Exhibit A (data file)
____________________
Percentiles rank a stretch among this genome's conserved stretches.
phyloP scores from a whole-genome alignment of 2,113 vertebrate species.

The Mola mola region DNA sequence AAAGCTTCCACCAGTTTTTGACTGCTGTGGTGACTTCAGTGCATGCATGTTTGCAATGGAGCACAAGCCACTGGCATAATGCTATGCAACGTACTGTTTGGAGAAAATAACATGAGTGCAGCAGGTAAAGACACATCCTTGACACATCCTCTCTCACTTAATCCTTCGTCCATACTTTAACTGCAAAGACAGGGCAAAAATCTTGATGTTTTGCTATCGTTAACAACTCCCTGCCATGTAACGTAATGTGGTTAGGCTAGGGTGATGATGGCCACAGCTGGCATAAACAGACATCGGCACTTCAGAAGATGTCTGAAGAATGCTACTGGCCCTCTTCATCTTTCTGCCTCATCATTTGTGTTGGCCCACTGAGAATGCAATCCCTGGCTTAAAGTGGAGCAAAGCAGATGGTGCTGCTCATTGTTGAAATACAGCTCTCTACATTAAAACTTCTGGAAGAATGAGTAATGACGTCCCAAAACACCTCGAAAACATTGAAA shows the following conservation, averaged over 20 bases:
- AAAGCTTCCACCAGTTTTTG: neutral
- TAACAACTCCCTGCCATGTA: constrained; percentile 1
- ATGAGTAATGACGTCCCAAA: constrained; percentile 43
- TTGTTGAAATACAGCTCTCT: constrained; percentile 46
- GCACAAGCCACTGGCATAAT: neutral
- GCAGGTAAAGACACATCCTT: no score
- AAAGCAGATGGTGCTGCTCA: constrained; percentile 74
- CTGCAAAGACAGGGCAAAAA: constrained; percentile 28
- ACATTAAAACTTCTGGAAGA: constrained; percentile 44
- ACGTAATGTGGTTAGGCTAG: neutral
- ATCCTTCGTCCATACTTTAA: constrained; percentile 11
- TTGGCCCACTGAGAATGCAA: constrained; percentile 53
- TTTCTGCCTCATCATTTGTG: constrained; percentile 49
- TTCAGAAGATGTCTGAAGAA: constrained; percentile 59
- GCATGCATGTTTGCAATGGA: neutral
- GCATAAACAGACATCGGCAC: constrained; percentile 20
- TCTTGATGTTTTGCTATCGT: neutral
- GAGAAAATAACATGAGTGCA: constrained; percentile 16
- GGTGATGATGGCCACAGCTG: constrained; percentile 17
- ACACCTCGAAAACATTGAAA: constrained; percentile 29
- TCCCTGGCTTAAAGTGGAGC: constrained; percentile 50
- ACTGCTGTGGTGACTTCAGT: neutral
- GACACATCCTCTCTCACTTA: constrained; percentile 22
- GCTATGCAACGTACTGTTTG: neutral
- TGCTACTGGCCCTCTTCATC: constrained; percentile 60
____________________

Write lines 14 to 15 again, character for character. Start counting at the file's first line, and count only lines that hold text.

- ATCCTTCGTCCATACTTTAA: constrained; percentile 11
- TTGGCCCACTGAGAATGCAA: constrained; percentile 53